Mounting Human Rights Abuses in China

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BEIJING, China – The United States learned little regarding the condition and treatment of detained activists during its yearly rights dialogue with China, and officials are growing increasingly concerned about the deteriorating human rights situation in the country.

Uzra Zeya, acting Assistant Secretary of State for Democracy, Human Rights and Labor, said the dialogue between the United States and China did not meet Washington’s expectations but that these talks remain important for U.S. diplomacy. Zeya also said she mentioned specific examples of human rights abuses during the talk, such as the jailing of Nobel Peace Prize winner Liu Xiaobo and the extra-judicial house-arrest of his wife, but she noted that she received little response regarding these abuses.

Leading the U.S. delegation at the talks that took place in the Chinese city of Kunming on July 30th and 31st, Zeya said U.S. diplomats “conveyed [their]deep concern about attempts to control and silence activists by targeting family members and associates of the activists.” Zeya called the jailing of activists and their loved ones “a worrisome trend” that reveals “a deterioration in the overall human rights situation in China.”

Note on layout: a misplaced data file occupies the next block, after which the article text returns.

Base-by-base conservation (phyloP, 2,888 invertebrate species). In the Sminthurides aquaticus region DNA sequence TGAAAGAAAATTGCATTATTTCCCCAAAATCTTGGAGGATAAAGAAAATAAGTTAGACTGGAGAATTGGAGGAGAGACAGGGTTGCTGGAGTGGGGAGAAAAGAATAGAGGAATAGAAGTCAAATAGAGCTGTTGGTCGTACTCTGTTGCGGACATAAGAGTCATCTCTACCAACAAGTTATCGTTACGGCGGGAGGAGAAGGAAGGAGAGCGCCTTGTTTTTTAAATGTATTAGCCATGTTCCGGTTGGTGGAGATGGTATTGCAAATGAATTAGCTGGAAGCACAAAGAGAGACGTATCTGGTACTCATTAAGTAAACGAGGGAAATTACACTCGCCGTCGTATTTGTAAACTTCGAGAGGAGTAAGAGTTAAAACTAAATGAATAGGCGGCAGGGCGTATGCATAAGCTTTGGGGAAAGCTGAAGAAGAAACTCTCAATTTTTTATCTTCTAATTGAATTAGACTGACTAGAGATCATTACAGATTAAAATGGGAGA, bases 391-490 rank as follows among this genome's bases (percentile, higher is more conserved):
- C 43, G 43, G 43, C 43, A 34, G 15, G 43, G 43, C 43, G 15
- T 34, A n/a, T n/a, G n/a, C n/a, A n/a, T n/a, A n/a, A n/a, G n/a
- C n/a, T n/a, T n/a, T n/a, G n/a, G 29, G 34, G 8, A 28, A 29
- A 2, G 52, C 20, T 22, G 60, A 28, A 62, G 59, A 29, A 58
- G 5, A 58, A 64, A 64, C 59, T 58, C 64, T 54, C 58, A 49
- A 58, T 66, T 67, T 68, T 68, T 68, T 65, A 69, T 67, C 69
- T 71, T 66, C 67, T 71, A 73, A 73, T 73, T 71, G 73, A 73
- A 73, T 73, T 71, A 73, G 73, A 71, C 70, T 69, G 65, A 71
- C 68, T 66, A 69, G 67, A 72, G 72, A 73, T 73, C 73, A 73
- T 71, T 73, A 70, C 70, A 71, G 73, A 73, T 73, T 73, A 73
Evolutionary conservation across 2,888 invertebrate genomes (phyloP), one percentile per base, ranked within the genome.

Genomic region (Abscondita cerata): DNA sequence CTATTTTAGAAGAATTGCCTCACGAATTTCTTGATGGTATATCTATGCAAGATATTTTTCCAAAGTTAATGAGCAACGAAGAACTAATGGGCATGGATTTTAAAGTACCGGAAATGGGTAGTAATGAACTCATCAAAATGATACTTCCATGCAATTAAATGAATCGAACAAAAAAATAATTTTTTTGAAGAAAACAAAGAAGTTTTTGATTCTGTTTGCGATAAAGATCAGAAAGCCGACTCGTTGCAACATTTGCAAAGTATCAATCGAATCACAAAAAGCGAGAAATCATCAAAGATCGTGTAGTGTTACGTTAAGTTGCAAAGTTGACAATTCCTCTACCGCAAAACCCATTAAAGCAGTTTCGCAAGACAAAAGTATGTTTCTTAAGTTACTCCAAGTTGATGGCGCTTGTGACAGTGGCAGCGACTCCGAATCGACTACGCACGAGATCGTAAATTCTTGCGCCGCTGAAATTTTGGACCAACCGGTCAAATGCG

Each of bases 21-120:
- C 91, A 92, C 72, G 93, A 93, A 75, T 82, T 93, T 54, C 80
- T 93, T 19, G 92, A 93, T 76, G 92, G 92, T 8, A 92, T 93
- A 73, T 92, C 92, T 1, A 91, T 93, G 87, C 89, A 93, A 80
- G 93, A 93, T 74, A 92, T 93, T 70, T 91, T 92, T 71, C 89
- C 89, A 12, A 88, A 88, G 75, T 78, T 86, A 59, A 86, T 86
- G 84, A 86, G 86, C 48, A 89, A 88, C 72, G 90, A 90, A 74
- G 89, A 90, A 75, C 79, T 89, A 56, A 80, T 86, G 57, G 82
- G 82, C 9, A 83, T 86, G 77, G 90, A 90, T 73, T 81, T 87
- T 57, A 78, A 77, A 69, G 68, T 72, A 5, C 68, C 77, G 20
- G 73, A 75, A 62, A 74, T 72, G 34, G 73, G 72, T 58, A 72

Many Chinese citizens hoped that the appointment of President Xi Jinping as Communist Party chief would bring political reform and reduce the number of human rights abuses, but rights groups note that there has been no reduction in the pressure placed on activists, dissidents and groups such as the Tibetans that are fighting for reforms.

Governments and human rights organizations monitoring the situation in China have been struck in recent years by Chinese officials’ targeting relatives of high-profile dissidents such as Chen Guangcheng, a blind attorney who exposed abuses in the enforcement of the one-child policy, and Liu Xiaobo, who has been imprisoned since 2009 on subversion charges after campaigning for peaceful democratic change in his country.

Chen’s family has been repeatedly harassed in their hometown in the Shandong province, and Liu’s wife has been put under house arrest. Her brother was also sentenced to 11 years in prison because of a business dispute, which supporters speculate is a consequence for his association with Liu.

Regardless of the visible deterioration in China’s human rights situation, Beijing denies U.S. claims regarding China’s human rights record. An editorial posted on a news website administered by the Chinese government said “A real human rights dialogue should be based on mutual trust and respect,” implying that U.S. claims inhibit diplomacy between the two powers.

– Katie Bandera

Sources: Reuters, Yahoo, Washington Post
Photo: Boston.com

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